If we push on, we begin to feel a vague, tingling sense of who, or what, we really are. It’s a powerful feeling, strong enough to have us coming back for more, again and again – Adharanand Finn
Who really knows who they are? I’ve often wondered about this as I look back and realize how much I’ve changed as a person. As I’ve aged, moved away from family and friends and forged a life in a new section of the United States, a lot has changed in how I view the world and myself.
I don’t who that 16-year-old girl was who wanted to be called “Zammi” in my Facebook memories.
That’s where running comes in.
There’s a spiritual part to running that I’m not sure I had experienced until about a year ago when I really started running longer distances. I remember my first “long” run during half marathon training. I was set to run 8 miles, and I remember thinking there was no way I could ever run that far. It seemed impossible at the start.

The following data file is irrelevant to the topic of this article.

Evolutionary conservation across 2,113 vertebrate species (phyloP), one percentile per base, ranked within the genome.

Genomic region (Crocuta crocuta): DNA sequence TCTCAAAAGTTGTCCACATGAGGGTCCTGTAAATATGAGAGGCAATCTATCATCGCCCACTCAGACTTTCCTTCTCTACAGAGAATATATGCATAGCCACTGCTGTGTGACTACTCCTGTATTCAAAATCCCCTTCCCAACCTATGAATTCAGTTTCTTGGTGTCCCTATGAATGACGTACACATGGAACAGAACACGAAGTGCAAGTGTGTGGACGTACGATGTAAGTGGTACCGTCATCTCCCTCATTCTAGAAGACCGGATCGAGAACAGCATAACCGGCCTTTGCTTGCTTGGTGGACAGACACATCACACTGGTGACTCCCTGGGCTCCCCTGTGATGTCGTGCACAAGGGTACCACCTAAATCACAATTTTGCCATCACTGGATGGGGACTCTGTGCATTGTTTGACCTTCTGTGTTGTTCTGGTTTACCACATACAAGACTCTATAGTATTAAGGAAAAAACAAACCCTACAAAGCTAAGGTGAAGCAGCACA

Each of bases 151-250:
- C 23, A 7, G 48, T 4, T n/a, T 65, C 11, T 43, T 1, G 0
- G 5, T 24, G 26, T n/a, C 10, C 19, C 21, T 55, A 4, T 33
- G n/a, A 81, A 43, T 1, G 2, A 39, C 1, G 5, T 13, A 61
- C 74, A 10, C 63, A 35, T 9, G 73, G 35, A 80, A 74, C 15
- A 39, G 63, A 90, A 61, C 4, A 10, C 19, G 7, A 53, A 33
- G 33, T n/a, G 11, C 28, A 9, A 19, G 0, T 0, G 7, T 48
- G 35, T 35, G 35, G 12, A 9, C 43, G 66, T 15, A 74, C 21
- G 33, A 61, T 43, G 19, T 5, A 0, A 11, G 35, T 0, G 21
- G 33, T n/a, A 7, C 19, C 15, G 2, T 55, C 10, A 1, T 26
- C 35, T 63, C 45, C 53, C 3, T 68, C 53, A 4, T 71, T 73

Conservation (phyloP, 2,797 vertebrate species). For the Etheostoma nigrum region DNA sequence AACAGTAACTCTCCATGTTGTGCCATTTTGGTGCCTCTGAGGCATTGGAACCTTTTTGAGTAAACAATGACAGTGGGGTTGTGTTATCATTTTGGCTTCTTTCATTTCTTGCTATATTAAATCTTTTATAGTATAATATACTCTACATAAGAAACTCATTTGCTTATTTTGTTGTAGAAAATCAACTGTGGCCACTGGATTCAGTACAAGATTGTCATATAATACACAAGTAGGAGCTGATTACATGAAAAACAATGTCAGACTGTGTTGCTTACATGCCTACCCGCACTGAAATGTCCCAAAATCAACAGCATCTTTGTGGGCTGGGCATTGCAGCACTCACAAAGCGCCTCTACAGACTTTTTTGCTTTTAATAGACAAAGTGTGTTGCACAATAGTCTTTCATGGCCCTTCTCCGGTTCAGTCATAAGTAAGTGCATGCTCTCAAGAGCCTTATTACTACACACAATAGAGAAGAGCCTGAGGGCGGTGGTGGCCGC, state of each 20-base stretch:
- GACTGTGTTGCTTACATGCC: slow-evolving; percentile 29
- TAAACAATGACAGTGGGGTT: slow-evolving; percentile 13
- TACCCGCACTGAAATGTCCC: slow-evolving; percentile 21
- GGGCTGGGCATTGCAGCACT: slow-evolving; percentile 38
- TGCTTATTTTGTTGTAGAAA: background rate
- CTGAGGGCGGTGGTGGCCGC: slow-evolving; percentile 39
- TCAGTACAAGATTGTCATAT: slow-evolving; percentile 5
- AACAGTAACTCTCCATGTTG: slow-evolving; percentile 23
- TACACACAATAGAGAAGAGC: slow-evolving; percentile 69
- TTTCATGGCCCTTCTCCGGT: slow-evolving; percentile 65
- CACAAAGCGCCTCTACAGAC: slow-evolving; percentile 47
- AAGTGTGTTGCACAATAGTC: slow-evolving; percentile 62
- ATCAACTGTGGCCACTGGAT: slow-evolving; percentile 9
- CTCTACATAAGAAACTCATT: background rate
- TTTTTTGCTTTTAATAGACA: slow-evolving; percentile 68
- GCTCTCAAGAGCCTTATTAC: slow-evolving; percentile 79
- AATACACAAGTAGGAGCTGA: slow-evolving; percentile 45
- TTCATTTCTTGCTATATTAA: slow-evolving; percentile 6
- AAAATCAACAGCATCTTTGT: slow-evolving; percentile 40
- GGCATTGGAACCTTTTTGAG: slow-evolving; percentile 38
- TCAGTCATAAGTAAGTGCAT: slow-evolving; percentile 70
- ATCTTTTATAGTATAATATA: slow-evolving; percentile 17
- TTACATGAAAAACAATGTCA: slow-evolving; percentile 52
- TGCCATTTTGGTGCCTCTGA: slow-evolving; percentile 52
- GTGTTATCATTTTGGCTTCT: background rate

But I started running anyway.
And, channeling my inner Forrest Gump, I kept running. I may have wanted to stop, but each time I pushed through a mental struggle or muscle twinge, I felt stronger. When I finished that run and came home, I remember being very tired, but also so invincible.
In that moment I knew I was meant to be a runner. I felt at home with myself, in my own skin. I conquered a challenge without help from anybody else. No one there to cheer me on during the hard moments.
I run for that feeling. Almost like a drug taking hold, making you feel capable of doing anything. If you are lucky enough to experience the runner’s high, the feeling is addictive, and every run you try to reach that point again.
I am not myself when I’m not running. I’ve noticed the change in myself when I stopped running after the Marathon. And, I’m noticing a change again as I work to get back on a schedule. When I’m running, I know who, and what, I am.
I’m a strong, independent woman who can take on anything. I can get through struggles and unexpected trials. That kind of confidence is hard to come by. But, sometimes as quickly as it comes, it’s gone again.
And that’s why we keep coming back.